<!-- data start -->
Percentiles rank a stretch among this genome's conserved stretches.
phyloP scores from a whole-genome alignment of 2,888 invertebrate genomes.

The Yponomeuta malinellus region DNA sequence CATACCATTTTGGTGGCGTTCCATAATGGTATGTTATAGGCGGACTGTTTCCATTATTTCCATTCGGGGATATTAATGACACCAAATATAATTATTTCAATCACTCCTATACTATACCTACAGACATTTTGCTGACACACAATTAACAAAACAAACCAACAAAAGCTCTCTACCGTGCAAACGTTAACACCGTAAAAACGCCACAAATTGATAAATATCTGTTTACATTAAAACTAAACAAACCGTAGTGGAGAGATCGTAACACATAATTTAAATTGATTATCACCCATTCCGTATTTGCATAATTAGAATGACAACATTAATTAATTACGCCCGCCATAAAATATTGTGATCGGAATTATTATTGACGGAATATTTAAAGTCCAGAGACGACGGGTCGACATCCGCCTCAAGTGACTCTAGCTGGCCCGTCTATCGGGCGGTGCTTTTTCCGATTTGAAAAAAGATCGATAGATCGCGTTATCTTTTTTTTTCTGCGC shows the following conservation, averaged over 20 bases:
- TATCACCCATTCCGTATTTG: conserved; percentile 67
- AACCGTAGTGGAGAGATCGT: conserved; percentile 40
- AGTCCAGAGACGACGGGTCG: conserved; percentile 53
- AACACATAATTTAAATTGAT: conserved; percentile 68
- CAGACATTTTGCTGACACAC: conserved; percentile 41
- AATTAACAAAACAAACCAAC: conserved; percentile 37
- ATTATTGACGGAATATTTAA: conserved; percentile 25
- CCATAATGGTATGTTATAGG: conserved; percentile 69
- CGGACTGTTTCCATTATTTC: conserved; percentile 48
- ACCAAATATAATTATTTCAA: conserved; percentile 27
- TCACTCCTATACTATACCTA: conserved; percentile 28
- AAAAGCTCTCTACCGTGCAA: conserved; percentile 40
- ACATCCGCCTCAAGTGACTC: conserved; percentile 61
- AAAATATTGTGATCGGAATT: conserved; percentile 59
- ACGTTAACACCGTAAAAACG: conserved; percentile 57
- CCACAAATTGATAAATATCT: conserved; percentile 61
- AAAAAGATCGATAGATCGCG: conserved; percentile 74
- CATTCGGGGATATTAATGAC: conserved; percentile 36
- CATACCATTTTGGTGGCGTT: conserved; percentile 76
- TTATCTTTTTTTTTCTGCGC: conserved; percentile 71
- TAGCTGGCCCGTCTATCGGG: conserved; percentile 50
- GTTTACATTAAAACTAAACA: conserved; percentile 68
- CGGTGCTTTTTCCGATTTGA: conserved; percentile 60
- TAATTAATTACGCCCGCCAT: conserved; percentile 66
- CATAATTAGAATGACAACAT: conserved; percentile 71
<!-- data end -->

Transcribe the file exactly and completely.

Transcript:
Percentiles rank a stretch among this genome's conserved stretches.
phyloP scores from a whole-genome alignment of 2,888 invertebrate genomes.

The Yponomeuta malinellus region DNA sequence CATACCATTTTGGTGGCGTTCCATAATGGTATGTTATAGGCGGACTGTTTCCATTATTTCCATTCGGGGATATTAATGACACCAAATATAATTATTTCAATCACTCCTATACTATACCTACAGACATTTTGCTGACACACAATTAACAAAACAAACCAACAAAAGCTCTCTACCGTGCAAACGTTAACACCGTAAAAACGCCACAAATTGATAAATATCTGTTTACATTAAAACTAAACAAACCGTAGTGGAGAGATCGTAACACATAATTTAAATTGATTATCACCCATTCCGTATTTGCATAATTAGAATGACAACATTAATTAATTACGCCCGCCATAAAATATTGTGATCGGAATTATTATTGACGGAATATTTAAAGTCCAGAGACGACGGGTCGACATCCGCCTCAAGTGACTCTAGCTGGCCCGTCTATCGGGCGGTGCTTTTTCCGATTTGAAAAAAGATCGATAGATCGCGTTATCTTTTTTTTTCTGCGC shows the following conservation, averaged over 20 bases:
- TATCACCCATTCCGTATTTG: conserved; percentile 67
- AACCGTAGTGGAGAGATCGT: conserved; percentile 40
- AGTCCAGAGACGACGGGTCG: conserved; percentile 53
- AACACATAATTTAAATTGAT: conserved; percentile 68
- CAGACATTTTGCTGACACAC: conserved; percentile 41
- AATTAACAAAACAAACCAAC: conserved; percentile 37
- ATTATTGACGGAATATTTAA: conserved; percentile 25
- CCATAATGGTATGTTATAGG: conserved; percentile 69
- CGGACTGTTTCCATTATTTC: conserved; percentile 48
- ACCAAATATAATTATTTCAA: conserved; percentile 27
- TCACTCCTATACTATACCTA: conserved; percentile 28
- AAAAGCTCTCTACCGTGCAA: conserved; percentile 40
- ACATCCGCCTCAAGTGACTC: conserved; percentile 61
- AAAATATTGTGATCGGAATT: conserved; percentile 59
- ACGTTAACACCGTAAAAACG: conserved; percentile 57
- CCACAAATTGATAAATATCT: conserved; percentile 61
- AAAAAGATCGATAGATCGCG: conserved; percentile 74
- CATTCGGGGATATTAATGAC: conserved; percentile 36
- CATACCATTTTGGTGGCGTT: conserved; percentile 76
- TTATCTTTTTTTTTCTGCGC: conserved; percentile 71
- TAGCTGGCCCGTCTATCGGG: conserved; percentile 50
- GTTTACATTAAAACTAAACA: conserved; percentile 68
- CGGTGCTTTTTCCGATTTGA: conserved; percentile 60
- TAATTAATTACGCCCGCCAT: conserved; percentile 66
- CATAATTAGAATGACAACAT: conserved; percentile 71